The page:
This is a realistic problem — data often needs to be in order, or sometimes it’s just convenient to keep it in order. For example, when you’re looking up a word in the dictionary, you don’t have to read it from beginning to end until you find the word you want, because the words are in alphabetical order.

Take advantage of the fact that the list is in order, using the model below:

(This interactive feature requires Javascript to be enabled in your browser.)

Notice that we can eliminate many possibilities just by looking at one value in the middle of the list — and the remaining possibile indices are always a contiguous range.

To turn this idea into an algorithm, we can keep track of this “range of possibilities” with two variables; one for the left boundary, and one for the right boundary. The binary search algorithm always tries the index in the middle of this range. The key idea is that when we see a value that’s too small, we shrink the left boundary; when we see a value that’s too big, we shrink the right boundary.

Here’s a model which shows these variables; the range from `left` to `right` is highlighted in blue:

(This interactive feature requires Javascript to be enabled in your browser.)

Try searching for each value in the list, and some values which aren’t in the list.

For this list of 7 items, binary search never tries more than 3 of them; that’s a big improvement on linear search, which would sometimes try all 7. The difference becomes much more extreme for longer lists — with a million items, binary search never tries more than 20 of them! Of course, linear search doesn’t need the list to be in order — but when we can use binary search, we probably should.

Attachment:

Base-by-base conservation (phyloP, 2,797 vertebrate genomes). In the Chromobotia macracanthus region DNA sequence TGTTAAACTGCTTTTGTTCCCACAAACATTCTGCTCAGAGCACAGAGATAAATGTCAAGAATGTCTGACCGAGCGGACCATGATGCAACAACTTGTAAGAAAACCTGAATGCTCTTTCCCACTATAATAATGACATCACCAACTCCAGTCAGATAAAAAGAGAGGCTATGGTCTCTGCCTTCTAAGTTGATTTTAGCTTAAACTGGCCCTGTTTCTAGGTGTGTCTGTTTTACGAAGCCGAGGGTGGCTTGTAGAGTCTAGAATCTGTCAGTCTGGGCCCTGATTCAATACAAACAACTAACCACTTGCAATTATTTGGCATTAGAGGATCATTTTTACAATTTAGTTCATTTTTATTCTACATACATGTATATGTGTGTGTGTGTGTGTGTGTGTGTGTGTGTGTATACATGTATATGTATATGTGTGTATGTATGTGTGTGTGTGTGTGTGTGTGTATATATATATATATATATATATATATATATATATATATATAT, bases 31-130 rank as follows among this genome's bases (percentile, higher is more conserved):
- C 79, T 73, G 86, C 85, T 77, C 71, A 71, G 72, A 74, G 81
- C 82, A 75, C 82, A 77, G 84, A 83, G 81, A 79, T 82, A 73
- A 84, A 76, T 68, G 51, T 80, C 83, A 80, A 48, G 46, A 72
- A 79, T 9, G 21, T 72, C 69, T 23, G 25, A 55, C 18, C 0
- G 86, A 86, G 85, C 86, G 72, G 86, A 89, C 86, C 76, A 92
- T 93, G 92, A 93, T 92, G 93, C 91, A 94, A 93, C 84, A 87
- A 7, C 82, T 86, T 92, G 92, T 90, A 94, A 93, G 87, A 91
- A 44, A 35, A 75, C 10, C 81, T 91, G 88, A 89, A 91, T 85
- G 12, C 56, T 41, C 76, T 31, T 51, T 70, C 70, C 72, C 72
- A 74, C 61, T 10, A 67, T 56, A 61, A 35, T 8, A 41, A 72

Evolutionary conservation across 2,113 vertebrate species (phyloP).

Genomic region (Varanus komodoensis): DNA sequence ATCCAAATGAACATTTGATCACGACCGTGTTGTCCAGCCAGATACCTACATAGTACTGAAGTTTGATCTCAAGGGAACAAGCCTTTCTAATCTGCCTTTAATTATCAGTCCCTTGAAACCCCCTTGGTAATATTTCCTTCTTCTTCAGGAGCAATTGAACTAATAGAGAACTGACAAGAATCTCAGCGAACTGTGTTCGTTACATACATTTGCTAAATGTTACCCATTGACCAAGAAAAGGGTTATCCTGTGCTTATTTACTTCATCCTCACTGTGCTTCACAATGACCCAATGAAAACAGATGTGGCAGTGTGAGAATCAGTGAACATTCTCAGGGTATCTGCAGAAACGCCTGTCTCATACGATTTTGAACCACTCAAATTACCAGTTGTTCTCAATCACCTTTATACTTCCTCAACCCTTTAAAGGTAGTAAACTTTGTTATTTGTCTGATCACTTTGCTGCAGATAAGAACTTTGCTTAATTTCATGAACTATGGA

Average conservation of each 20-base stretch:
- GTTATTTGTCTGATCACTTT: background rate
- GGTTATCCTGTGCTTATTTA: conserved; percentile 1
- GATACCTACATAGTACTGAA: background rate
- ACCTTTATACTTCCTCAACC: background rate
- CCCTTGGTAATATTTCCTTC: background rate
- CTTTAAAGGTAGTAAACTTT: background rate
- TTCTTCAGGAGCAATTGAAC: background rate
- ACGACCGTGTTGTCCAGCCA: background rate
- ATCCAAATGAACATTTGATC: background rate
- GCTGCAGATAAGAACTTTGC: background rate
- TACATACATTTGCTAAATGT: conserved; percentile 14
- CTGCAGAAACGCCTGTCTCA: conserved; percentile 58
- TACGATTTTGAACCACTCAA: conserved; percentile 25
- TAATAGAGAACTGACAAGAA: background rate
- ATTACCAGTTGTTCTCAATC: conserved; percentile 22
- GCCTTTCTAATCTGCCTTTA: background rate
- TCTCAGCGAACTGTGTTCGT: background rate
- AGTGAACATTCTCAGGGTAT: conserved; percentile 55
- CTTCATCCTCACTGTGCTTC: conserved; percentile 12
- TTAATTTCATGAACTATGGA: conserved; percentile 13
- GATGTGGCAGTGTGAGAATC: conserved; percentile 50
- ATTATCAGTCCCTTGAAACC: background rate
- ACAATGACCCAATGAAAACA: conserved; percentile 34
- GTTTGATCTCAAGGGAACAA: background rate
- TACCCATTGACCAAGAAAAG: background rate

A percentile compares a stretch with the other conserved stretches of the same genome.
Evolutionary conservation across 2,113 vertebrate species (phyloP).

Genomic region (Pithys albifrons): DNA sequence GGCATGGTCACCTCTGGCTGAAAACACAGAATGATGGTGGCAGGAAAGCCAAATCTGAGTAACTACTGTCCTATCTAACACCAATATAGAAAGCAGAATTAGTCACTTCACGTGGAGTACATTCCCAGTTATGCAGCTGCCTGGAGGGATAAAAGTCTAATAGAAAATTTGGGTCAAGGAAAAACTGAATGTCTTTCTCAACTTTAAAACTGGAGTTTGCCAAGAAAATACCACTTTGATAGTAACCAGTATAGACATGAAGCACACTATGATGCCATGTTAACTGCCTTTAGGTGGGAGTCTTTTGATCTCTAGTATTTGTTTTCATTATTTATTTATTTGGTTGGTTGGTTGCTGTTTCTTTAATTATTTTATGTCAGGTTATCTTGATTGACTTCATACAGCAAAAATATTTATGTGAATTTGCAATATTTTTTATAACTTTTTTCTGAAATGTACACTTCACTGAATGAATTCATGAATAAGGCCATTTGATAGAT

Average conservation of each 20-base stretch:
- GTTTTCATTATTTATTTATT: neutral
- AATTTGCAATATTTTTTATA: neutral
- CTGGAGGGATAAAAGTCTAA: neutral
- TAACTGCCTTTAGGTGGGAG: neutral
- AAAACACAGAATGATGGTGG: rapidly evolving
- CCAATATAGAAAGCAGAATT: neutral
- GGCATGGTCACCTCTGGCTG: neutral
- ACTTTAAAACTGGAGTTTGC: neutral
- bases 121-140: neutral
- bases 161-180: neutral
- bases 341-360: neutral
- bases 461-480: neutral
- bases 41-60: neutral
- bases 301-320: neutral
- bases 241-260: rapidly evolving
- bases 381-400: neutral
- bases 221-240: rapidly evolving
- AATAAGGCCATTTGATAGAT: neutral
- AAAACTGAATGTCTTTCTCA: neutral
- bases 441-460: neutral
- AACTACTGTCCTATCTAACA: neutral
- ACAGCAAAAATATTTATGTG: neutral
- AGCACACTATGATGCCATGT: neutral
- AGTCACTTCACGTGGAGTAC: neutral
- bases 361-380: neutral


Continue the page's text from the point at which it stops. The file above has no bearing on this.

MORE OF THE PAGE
#### Warning

Linear search works by iterating over the list, but binary search works using the get operation. So, binary search is only appropriate when getting is more efficient than iterating.

That’s the case for array-lists (and arrays), but not for linked lists.

Here’s an implementation of the binary search algorithm in Python:

``````def binary_search(lst, target):
left = 0
right = len(lst) - 1

# while the range isn't empty
while left <= right:
# integer division rounds down
middle = (left + right) // 2
value = lst[middle]

if value == target:
# found it!
return middle
elif value < target:
# too small, shrink the left boundary
left = middle + 1
else:
# too big, shrink the right boundary
right = middle - 1

# if the loop ends, the range is empty, so target was not found
return -1``````

### Linear search variations

The linear search algorithm is easy to adapt to other search problems on lists. To search for something else, we only need to change the function signature and the `if` statement’s condition.﻿(5) The following model shows how:

def linear_search(lst, target):
for i, value in enumerate(lst):
if value == target:
# found it!
return i
return -1
(This interactive feature requires Javascript to be enabled in your browser.)

If we want to find something other than the index, we could change the `return` statements. Either way, the same basic algorithm works for almost any search problem on a list.

#### Footnotes

1. Both algorithms also work just as well on arrays.
2. In fact, the linear search algorithm finds the index of the first occurrence of a target value, in case it appears more than once.
3. That is, assuming we don’t pointlessly try the same index multiple times.
4. “Small” and “big” are the right words for numbers, but “before” and “after” are more appropriate for alphabetical order, or other orderings.
5. We can also change the variable names to be more descriptive, but this doesn’t affect how the algorithm works. Jeff12 April, 2018Thank you so much